Thyroid UK

Hi, I have been diagnosed hypothyroid for about 4 months now, given 25mg levothyroxine first, then 50mg after a scan revealed my thyroid is really quite fibrous and knackered!

At my last consultation my tsh was 3.5, but my doctor won't give me more levothyroxine until I am over 5. Although I do feel a lot better than I did before treatment, I am starting to get little niggles of how I was - wrist pain/sight problems/tiredness etc. I am due another blood test in July - if it's still under 5, is there a bargaining chip I could use to trial a higher dose of meds? Any advice greatfully accepted!

2 Replies

Mandy, if your symptoms are returning or getting worse why not return to your GP earlier armed with the Thyroid book that we have mentioned on other posts from good Chemists around £4.99 written by Dr Toft as in there (although I don't agree with several other things he says) he says that often patients are not well until their TSH is under 1 and their Free T4 at the top or even above of the lab range before they feel well.

Also you could quote the above that Dr Toft has recently written in a GP journal called The Pulse. This is written for GP guidance so your GP could not argue with it. Good luck!

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Hi Mandy,

The article that Suze mentions is a good one, it came out in February of last year and has just been adapted to use as part of GPs CPD on Thyroid Disease last month on 26th May. I'll put a link to it and an extract below at the end for you. You need to register to read this online but it is free and easy to do.

When you go back for your next test go as early as possible in the morning as your TSH is highest then. Preferably as soon as the surgery opens if you can. TSH is highest in the early hours of the morning and reduces through the day & is lowest in the afternoon, but it is quite a bit lower even by 11am so enough to make a difference between getting an increase or not.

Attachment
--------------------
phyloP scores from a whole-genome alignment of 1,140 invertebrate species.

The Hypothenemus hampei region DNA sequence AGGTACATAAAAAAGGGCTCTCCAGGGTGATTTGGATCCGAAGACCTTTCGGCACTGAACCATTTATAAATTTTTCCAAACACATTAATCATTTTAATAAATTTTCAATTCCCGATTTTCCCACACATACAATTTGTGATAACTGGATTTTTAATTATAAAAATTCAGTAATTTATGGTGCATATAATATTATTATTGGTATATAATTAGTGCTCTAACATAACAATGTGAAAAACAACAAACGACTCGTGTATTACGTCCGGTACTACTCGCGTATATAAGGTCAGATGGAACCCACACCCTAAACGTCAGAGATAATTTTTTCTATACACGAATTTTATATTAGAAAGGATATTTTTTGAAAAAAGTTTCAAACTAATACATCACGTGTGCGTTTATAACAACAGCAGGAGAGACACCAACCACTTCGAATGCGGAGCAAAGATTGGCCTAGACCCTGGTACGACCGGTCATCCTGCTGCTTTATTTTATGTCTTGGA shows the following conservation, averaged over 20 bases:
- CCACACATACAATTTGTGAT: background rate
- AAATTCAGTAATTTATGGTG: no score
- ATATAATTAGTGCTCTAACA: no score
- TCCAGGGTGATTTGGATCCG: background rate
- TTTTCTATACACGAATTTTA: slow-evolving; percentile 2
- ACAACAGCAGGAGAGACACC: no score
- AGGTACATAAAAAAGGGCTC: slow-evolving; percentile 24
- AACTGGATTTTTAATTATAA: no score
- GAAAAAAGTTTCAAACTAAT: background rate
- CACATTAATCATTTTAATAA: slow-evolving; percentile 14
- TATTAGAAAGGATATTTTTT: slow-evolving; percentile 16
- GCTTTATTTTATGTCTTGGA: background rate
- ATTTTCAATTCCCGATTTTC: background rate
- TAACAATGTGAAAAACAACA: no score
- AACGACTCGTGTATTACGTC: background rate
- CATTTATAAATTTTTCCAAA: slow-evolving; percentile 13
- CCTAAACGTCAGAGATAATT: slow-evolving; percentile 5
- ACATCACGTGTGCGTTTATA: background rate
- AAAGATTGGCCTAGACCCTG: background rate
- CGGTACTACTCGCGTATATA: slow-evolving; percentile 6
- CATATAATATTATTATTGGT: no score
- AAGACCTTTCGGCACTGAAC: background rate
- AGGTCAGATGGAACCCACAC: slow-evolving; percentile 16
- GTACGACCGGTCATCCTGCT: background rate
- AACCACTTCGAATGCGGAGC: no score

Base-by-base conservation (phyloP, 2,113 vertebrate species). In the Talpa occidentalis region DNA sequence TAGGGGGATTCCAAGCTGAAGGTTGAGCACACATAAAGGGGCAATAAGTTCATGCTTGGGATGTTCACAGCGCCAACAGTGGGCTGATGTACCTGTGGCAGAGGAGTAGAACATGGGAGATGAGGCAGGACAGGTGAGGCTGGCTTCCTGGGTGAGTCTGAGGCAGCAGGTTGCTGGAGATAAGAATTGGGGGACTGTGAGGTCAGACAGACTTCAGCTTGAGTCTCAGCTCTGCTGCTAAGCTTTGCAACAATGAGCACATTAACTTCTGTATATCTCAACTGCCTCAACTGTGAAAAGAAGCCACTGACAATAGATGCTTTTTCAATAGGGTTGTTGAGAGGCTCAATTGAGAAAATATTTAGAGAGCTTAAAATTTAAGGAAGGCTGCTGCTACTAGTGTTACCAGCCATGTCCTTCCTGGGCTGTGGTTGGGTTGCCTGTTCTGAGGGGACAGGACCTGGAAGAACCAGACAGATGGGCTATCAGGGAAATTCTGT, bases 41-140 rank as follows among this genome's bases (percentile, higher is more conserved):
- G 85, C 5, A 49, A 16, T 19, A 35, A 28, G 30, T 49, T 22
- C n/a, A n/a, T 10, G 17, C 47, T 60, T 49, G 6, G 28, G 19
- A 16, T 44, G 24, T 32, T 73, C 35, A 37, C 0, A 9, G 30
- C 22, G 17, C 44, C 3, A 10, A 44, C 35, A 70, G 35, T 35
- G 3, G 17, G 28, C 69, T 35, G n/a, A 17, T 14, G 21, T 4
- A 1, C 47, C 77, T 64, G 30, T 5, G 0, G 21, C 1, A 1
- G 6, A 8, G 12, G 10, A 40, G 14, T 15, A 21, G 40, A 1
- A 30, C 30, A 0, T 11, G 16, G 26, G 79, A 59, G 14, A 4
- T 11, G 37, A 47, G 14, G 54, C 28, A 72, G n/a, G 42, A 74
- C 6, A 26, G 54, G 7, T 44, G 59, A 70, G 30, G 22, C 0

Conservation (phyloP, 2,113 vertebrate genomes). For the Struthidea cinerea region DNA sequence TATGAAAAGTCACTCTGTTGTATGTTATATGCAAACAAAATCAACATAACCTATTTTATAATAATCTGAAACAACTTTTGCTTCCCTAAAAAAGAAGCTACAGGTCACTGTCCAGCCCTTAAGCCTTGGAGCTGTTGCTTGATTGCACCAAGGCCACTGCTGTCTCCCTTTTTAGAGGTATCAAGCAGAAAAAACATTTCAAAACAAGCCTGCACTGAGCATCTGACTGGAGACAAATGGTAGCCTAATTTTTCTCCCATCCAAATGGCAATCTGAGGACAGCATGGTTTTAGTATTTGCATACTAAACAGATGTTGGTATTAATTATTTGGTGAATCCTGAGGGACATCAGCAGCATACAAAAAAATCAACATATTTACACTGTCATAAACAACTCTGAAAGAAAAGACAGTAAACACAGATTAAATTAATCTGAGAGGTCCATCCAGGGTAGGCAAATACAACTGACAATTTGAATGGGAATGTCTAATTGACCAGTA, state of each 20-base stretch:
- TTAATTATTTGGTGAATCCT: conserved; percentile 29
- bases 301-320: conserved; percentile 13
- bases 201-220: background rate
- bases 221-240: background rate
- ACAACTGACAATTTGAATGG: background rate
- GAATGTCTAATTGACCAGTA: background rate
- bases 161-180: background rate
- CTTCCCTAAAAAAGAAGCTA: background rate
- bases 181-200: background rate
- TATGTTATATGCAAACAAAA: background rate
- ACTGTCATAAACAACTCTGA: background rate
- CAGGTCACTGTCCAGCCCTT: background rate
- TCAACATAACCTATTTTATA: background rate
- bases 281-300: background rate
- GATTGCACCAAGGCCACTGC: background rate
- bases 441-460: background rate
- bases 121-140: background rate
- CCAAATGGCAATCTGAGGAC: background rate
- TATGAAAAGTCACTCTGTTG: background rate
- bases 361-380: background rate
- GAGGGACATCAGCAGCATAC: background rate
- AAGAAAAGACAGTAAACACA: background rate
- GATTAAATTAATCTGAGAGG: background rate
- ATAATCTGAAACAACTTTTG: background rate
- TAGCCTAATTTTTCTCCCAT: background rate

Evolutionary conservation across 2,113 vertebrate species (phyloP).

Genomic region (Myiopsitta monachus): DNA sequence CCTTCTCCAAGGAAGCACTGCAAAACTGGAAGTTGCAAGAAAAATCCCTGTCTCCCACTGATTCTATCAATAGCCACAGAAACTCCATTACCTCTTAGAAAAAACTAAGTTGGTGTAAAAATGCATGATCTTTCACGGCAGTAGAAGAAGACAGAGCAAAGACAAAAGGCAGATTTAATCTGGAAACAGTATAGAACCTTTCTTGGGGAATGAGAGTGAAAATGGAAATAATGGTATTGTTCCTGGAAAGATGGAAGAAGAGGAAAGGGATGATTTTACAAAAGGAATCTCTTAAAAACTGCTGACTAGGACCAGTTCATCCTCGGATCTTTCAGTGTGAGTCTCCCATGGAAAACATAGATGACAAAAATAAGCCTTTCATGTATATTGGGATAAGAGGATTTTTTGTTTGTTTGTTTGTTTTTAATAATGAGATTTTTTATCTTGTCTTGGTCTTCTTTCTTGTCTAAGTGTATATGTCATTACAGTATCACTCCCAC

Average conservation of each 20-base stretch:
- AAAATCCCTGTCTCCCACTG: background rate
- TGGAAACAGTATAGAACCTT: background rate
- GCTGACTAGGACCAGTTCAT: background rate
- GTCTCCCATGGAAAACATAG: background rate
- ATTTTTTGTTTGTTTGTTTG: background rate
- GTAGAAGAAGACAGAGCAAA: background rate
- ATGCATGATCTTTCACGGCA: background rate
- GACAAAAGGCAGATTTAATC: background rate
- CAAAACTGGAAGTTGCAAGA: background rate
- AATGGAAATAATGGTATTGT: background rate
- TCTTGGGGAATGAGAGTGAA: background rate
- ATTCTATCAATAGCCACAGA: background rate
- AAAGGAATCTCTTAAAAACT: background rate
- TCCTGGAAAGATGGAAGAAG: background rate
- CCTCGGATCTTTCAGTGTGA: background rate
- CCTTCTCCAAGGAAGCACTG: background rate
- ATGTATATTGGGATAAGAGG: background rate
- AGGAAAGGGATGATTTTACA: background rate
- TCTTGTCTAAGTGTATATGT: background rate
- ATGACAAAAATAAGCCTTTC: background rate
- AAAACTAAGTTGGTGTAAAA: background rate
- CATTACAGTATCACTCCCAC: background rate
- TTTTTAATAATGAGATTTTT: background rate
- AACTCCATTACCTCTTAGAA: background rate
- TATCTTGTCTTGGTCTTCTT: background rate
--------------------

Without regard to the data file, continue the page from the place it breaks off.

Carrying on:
It’s also best to take your thyroxine immediately after the test that day if you normally take it in the morning. Thyroxine peaks in the blood for a few hours after taking it so if you always have an early morning test and take it afterwards it makes it easier to monitor your progress.

You should still be getting your T4 tested as well as the TSH as your treatment is still being optimised so do ask your GP to test this. See UK Guidelines for the Use of Thyroid Function

“Key questions on thyroid disease (1.5 CPD hours) 26 May 10

Endocrinologist Dr Anthony Toft answers GP Dr Pam Brown’s questions on thyroiditis, thyroid eye disease and thyroxine dosing

6 What is the correct dose of thyroxine and is there any rationale for adding in tri-iodothyronine?

The appropriate dose of levothyroxine is that which restores euthyroidism and serum TSH to the lower part of the reference range – 0.2-0.5mU/l.

In this case, free thyroxine is likely to be in the upper part of its reference range or even slightly elevated – 18-22pmol/l. Most patients will feel well in that circumstance.

But some need a higher dose of levothyroxine to suppress serum TSH and then the serum-free T4 concentration will be elevated at around 24-28pmol/l.

This ‘exogenous subclinical hyperthyroidism’ is not dangerous as long as serum T3 is unequivocally normal – that is, serum total around T3 1.7nmol/l (reference range 1.0-2.2nmol/l).

Even while taking the slightly higher dose of levothyroxine a handful of patients continue to complain that a sense of wellbeing has not been restored. A trial of levothyroxine and tri-iodothyronine is not unreasonable. The dose of levothyroxine should be reduced by 50µg daily and tri iodothyronine in a dose of 10µg (half a tablet) daily added.”


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